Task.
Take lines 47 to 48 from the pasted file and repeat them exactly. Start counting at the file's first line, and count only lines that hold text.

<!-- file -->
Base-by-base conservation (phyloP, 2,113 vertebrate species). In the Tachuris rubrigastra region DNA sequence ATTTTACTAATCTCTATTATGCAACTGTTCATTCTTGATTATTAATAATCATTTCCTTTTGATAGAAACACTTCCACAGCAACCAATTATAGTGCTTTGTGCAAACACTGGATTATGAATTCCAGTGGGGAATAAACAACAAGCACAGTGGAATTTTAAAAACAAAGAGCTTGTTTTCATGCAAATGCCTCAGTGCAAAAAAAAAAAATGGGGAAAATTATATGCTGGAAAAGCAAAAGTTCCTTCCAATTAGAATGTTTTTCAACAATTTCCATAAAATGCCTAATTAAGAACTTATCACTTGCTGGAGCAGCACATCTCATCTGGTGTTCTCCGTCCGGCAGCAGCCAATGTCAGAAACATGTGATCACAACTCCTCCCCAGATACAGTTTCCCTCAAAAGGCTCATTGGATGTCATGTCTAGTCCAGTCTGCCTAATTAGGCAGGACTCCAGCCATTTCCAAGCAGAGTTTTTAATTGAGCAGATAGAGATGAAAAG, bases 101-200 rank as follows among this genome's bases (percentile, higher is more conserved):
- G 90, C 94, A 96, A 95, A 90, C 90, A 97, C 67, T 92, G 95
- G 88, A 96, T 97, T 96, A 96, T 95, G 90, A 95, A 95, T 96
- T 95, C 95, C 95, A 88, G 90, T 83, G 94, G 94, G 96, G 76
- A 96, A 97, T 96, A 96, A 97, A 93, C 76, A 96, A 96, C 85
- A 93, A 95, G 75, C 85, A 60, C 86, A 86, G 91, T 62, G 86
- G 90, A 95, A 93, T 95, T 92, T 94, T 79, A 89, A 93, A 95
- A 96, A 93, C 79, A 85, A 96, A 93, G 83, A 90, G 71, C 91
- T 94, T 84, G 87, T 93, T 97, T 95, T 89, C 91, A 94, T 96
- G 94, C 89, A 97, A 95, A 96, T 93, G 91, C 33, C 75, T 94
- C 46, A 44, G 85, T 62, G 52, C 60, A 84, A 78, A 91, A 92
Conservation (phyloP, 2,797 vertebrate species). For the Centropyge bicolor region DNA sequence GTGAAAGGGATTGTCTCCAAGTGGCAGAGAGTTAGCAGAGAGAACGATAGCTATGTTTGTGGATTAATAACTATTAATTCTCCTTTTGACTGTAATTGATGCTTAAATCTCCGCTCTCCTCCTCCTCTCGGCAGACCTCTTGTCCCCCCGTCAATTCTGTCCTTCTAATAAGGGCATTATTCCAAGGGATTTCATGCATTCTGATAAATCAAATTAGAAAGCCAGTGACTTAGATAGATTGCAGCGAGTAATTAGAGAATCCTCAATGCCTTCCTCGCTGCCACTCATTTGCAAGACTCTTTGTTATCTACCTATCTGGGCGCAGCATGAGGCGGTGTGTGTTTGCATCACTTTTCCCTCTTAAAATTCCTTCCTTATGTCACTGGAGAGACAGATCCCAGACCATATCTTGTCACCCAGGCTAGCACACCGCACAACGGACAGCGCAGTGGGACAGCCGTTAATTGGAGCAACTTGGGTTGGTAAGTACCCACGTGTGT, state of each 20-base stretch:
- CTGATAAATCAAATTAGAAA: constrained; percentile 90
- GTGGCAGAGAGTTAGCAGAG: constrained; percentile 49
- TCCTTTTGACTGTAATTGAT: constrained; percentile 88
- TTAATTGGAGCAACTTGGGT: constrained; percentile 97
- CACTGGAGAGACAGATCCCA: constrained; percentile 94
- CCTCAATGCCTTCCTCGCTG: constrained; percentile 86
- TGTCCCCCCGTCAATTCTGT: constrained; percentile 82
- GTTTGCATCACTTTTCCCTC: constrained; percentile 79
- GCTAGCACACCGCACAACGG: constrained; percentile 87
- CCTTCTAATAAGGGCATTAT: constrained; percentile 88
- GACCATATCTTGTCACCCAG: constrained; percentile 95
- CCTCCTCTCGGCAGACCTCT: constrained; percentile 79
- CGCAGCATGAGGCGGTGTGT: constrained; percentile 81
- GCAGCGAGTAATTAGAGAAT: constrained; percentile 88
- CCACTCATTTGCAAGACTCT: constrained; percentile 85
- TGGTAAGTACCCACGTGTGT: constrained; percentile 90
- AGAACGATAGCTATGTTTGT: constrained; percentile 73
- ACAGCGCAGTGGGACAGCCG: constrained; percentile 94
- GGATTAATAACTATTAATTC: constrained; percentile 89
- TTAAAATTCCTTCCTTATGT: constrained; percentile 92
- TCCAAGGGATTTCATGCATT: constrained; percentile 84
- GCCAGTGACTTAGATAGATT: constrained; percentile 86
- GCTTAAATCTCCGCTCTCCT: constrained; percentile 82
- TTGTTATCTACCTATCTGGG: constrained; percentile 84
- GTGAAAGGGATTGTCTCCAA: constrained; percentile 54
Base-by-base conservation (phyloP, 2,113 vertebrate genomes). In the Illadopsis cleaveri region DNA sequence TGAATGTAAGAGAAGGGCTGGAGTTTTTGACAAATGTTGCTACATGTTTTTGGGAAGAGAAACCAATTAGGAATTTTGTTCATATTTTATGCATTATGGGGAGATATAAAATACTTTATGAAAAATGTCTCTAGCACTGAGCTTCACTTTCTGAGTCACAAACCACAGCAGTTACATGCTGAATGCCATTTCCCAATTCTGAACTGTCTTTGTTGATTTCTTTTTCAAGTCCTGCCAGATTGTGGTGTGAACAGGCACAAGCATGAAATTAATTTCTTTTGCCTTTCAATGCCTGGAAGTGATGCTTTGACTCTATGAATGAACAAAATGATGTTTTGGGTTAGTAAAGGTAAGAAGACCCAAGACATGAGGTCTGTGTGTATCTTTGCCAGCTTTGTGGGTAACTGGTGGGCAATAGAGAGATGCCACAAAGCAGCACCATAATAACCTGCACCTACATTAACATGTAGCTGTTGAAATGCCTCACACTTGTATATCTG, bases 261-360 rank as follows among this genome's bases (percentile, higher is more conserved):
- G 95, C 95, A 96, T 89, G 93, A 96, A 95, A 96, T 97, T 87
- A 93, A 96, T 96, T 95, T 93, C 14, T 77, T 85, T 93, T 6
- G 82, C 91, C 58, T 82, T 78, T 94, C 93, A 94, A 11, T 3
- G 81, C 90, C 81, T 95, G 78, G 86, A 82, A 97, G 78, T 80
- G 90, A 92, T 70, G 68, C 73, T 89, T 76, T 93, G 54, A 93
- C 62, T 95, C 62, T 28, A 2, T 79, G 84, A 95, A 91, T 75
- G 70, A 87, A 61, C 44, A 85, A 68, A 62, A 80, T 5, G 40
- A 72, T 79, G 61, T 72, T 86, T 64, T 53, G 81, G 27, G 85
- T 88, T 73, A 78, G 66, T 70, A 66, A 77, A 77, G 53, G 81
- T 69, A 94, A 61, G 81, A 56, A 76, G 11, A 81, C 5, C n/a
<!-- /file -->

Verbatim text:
- T 88, T 73, A 78, G 66, T 70, A 66, A 77, A 77, G 53, G 81
- T 69, A 94, A 61, G 81, A 56, A 76, G 11, A 81, C 5, C n/a